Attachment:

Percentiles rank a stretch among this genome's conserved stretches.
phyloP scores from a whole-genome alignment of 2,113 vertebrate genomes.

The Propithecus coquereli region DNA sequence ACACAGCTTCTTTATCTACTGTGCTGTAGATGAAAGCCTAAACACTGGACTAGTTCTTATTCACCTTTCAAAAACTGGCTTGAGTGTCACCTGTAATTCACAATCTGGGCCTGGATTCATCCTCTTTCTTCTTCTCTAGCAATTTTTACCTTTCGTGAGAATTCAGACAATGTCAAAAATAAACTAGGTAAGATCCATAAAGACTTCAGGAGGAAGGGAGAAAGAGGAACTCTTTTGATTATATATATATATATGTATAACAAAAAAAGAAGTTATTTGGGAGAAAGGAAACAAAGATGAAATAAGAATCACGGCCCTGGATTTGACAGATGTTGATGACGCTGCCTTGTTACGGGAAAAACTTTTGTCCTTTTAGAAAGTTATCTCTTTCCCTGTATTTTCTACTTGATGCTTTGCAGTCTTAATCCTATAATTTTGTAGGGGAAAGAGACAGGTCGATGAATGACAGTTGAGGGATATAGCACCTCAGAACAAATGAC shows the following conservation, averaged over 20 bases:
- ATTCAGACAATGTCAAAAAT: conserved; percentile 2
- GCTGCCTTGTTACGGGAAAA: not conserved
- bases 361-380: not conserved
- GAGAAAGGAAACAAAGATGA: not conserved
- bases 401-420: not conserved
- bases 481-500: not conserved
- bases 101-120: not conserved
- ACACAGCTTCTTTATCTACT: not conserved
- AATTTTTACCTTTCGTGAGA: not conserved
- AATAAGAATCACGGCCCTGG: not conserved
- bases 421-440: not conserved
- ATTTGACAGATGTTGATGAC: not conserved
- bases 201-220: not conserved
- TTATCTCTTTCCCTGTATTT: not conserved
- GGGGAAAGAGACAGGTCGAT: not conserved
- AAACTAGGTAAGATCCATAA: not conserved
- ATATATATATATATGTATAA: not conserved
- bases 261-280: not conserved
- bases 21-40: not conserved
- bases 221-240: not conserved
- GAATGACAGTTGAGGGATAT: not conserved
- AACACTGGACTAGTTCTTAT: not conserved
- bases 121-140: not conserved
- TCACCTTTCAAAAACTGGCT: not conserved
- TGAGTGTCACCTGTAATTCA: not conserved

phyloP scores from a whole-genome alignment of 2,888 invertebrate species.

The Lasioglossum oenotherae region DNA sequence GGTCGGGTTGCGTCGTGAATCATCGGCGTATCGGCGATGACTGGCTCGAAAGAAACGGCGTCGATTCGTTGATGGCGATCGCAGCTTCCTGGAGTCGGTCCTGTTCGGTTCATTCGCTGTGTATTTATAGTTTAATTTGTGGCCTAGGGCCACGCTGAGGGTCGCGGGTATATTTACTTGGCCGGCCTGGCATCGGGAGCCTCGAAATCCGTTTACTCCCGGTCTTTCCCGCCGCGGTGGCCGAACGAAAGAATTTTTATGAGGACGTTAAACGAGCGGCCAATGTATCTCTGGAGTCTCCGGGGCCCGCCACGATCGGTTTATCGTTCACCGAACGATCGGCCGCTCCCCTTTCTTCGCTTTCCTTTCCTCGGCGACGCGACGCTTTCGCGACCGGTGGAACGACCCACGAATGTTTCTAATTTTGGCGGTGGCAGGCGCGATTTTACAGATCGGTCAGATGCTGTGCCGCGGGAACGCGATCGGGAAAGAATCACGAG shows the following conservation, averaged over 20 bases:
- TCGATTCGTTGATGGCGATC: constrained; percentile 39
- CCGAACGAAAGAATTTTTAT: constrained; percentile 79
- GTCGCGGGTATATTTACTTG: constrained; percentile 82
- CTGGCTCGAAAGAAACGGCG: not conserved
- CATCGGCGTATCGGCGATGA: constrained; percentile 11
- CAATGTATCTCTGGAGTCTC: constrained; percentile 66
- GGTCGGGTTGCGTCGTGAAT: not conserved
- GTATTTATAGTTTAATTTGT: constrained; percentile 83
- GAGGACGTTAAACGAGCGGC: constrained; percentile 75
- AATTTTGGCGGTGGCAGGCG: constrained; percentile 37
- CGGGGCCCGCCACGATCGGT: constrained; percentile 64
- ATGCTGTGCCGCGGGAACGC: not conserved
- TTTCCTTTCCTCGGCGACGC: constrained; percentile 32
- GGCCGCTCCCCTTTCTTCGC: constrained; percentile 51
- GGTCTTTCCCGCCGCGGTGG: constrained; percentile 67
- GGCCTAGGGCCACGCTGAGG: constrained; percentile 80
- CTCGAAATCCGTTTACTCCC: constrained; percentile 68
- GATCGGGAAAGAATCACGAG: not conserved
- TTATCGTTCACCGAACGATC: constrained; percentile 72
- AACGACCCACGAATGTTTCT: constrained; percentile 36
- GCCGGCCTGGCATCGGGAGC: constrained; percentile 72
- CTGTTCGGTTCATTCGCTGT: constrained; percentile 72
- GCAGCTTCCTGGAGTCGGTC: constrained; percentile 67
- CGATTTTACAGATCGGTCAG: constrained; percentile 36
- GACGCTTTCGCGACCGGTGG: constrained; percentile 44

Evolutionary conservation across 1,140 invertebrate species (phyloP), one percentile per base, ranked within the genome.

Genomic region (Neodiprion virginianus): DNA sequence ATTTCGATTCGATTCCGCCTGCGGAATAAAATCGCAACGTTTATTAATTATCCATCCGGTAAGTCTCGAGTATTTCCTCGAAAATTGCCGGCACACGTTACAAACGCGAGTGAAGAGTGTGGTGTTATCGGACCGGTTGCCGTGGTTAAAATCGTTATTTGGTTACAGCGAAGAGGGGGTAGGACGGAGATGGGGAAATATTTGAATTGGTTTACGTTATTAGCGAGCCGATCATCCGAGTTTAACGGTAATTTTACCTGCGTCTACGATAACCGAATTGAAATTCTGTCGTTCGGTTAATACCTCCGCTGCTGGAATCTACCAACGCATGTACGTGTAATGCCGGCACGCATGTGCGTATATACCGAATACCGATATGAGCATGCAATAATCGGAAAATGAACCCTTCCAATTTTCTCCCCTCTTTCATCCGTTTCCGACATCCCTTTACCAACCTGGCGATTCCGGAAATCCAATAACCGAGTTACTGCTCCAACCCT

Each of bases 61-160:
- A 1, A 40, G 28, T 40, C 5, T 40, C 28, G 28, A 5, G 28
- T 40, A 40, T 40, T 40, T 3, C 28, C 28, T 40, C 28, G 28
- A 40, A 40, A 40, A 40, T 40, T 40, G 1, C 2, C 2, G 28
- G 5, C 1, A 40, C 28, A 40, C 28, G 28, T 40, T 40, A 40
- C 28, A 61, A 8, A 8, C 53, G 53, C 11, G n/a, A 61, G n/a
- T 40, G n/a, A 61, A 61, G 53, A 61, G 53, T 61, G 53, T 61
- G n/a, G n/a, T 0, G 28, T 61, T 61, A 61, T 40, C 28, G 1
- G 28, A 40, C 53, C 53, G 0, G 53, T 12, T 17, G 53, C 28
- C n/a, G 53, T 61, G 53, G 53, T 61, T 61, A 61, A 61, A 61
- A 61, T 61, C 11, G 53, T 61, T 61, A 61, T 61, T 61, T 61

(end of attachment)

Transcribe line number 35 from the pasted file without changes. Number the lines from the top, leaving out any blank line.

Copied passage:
- CATCGGCGTATCGGCGATGA: constrained; percentile 11